Become a TFP Supporter Pool Math Forum Rules Pool School
Results 1 to 8 of 8

Thread: Proper procedures and chem test for MPS non-chlorine with ozonator, UV, Nature2

  1. Back To Top    #1

    Join Date
    Jul 2015
    Location
    Thousand Oaks, ca
    Posts
    15

    Proper procedures and chem test for MPS non-chlorine with ozonator, UV, Nature2

    My jacuzzi was originally UV and Nature2 and had no ozone. I had the ozone installed last week to reduce the amount of chlorine exposure. After reading so much about the dichlor then chlorine method I got pretty familiar with keeping sanitization levels sustained. Checking with the Taylor kit, I got comfortable with how much sanitizer was being used up based off usage or non-usage. Now with the ozone, I'm thrown off. The dealer recommendation is to shock once a week with chlorine and then 1 Tbsp of MPS after each use.

    I started doing that but it's hard to track MPS/chlorine levels. I do have hot springs MPS test strips from when I bought the Jacuzzi. However, after a 2 days of no use I wasn't getting a Monopersulfate reading on the strip. The water is crystal clear and has the MPS smell, but I decided to add 4ppm of chlorine, then 10ppm the next day for the weekly shock. I used 1 tbsp dosage 2 days before, 20 min of usage. Rule of thumb is 6 tsp per 1 hour/person.

    Dealer says to run jets for 10min after adding MPS.

    1) How should I be measuring MPS levels in the future?
    2) The day before my chlorine shock w/ bleach. Do I need to adjust my MPS dosage?
    3) If I intend to not use the spa on a daily basis (like every other day), then what?
    4) Am I following the right procedure?
    5) CYA. I'm at around 40ppm. Will MPS affect anything?

    I've seen different methods from shocking every two weeks, to not running jets after adding MPS, adding a small dose of MPS before going in and then the regular dose after, etc. I just want to do it the right way, and keep it simple.

  2. Back To Top    #2
    JoyfulNoise's Avatar
    Join Date
    May 2015
    Location
    Tucson, AZ
    Posts
    14,094

    Re: Proper procedures and chem test for MPS non-chlorine with ozonator, UV, Nature2

    The ozone and UV are going to work against you. In a clean hot tub, you can expect ozone to react with chlorine and cause a fairly measurable FC demand. If you have the ability to turn OFF the ozonator, I would not run it all the time or else the ozone is going to eat up all your chlorine.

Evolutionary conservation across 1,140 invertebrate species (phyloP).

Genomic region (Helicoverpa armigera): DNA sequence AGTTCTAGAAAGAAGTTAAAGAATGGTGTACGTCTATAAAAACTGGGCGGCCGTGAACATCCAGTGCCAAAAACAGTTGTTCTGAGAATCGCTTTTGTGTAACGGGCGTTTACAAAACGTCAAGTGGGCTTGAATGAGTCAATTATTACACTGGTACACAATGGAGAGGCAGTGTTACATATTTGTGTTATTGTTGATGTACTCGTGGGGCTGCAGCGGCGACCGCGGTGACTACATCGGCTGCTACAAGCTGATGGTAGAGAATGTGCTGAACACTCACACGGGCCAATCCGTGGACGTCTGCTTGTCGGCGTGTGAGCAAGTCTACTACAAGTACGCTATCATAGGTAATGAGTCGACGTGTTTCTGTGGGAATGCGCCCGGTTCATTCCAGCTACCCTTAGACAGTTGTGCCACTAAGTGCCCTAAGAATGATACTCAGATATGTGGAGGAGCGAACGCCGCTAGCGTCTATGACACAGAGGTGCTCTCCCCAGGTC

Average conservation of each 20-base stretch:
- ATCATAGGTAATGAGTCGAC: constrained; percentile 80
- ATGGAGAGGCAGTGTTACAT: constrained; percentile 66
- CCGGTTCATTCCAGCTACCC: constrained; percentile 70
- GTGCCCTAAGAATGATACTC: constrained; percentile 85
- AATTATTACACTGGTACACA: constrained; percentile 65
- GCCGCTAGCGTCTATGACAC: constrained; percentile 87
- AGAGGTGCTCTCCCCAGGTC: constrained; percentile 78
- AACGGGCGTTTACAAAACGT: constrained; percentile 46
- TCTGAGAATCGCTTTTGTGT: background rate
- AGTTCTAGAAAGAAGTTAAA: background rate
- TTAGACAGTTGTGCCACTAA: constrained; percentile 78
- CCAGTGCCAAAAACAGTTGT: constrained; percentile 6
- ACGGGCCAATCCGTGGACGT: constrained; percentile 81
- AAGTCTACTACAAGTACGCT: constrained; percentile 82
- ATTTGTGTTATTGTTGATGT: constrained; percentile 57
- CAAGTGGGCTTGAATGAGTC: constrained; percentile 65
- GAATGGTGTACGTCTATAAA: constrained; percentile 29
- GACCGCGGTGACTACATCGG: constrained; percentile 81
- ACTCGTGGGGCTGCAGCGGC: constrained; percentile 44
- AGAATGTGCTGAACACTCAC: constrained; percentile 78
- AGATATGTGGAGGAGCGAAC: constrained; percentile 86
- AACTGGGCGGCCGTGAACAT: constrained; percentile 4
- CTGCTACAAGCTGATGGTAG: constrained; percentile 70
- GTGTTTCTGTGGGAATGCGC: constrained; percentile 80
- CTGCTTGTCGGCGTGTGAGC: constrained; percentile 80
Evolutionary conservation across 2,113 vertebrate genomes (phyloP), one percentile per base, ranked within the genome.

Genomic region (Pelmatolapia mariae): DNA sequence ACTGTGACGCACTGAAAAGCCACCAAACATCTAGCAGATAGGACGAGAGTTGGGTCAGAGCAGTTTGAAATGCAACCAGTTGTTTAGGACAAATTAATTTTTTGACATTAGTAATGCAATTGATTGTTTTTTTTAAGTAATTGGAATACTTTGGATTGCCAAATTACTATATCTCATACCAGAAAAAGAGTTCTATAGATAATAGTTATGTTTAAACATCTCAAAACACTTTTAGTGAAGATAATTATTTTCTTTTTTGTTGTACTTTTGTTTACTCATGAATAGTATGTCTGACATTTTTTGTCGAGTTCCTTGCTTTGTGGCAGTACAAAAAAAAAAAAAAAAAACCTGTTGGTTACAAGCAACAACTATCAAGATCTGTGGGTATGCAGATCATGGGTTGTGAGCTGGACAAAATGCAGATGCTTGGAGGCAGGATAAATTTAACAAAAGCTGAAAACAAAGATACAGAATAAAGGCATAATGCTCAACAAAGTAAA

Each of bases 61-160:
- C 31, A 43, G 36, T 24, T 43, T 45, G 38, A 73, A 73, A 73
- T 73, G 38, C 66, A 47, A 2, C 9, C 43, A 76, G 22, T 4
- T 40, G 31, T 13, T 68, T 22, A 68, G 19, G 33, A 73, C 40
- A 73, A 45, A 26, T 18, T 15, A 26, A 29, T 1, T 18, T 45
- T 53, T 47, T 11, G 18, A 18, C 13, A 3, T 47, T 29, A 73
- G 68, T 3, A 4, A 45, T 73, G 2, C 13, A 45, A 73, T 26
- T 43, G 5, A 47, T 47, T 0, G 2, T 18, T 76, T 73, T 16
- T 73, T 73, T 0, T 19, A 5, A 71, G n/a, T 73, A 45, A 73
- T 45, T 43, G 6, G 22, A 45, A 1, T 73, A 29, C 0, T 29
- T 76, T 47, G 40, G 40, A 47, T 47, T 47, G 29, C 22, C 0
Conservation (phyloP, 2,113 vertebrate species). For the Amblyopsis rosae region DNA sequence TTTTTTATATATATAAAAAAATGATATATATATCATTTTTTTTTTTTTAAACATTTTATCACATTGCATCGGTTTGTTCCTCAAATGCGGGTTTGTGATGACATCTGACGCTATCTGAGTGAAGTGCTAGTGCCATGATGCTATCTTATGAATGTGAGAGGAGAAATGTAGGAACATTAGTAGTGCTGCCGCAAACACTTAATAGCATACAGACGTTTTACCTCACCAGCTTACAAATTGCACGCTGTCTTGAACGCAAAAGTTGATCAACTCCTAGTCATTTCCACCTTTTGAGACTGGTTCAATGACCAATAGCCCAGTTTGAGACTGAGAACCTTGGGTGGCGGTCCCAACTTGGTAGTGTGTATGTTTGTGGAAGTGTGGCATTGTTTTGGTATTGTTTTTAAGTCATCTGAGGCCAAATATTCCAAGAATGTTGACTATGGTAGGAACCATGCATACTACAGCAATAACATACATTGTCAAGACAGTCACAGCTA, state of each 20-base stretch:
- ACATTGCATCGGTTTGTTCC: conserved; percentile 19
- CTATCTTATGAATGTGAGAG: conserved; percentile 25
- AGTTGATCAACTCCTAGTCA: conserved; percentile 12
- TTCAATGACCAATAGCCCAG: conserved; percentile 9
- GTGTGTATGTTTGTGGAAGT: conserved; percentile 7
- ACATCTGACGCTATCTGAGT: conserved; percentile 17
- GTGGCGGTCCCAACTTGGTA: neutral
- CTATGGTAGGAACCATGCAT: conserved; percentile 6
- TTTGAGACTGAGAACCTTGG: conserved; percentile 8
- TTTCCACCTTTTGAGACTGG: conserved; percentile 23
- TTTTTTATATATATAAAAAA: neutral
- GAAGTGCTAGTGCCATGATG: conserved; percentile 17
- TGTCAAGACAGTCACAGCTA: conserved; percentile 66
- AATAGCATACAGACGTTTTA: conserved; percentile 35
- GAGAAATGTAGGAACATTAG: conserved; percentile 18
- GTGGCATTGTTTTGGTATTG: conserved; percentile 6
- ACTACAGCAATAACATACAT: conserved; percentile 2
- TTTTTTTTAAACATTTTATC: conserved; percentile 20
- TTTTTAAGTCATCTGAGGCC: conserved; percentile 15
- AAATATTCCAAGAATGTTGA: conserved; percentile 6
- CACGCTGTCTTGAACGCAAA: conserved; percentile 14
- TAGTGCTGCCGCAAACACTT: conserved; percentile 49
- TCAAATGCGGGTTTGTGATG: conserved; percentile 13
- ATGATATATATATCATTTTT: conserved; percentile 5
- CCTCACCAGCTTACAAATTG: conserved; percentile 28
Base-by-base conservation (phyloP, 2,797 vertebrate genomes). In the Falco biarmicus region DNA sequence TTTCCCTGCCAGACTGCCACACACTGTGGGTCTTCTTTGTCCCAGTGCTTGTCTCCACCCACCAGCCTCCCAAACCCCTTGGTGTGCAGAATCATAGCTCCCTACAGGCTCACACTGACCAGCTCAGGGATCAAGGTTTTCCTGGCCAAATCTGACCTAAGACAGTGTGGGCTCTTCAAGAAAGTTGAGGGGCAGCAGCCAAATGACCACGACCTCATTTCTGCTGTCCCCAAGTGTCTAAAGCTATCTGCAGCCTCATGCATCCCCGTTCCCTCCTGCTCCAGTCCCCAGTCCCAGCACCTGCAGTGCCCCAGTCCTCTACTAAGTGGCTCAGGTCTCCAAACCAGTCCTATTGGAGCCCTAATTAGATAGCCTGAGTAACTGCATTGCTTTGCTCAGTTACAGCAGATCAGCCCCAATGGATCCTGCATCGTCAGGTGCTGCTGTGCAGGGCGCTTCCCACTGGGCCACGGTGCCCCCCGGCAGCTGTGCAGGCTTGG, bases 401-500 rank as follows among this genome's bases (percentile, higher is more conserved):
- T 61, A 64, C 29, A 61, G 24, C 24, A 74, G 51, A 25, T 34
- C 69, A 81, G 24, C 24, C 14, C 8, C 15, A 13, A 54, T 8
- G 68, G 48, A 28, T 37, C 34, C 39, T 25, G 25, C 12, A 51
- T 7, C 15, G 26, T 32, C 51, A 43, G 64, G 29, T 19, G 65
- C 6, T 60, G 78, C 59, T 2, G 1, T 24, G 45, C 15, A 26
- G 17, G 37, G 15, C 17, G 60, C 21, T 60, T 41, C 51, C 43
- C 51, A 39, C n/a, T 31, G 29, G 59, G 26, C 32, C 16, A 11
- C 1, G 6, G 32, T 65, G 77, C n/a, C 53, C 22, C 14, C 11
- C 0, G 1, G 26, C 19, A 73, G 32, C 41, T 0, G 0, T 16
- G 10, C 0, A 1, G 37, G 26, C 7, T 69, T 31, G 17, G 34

As for MPS, that is another problem. MPS interferes with the standard DPD-FAS test. MPS does not oxidize the dye and turn it pink, but it does react with the titrant causing you to use more drops of the R-0871 than when MPS is not present. So, on the FAS-DPD with FC present, the MPS shows up as additional FC. If no chlorine is present (sample does not turn pink), then the MPS will show up as CCs. Taylor sells an MPS interference kit that removes the interference from the test so you can measure FC and total oxidizer (TO) separately. The amount of MPS present will then be TO-FC.

    On a more general note, why are you running all of these competing sanitizer systems?? If you use the dichlor/bleach method and you have a decent UV source, then that's really all you need to keep CCs low. Ozonators are, at best, toys that do not produce much ozone and really only should be considered when running a bromine hot tub because the ozone will regenerate spent bromide back into bromine. The Nature2 system (MPS and silver ions) should not ever be used with chlorine because the chlorine will react with the silver ions and form inert silver chloride which will get filtered out as it is an insoluble compound in water at neutral pH.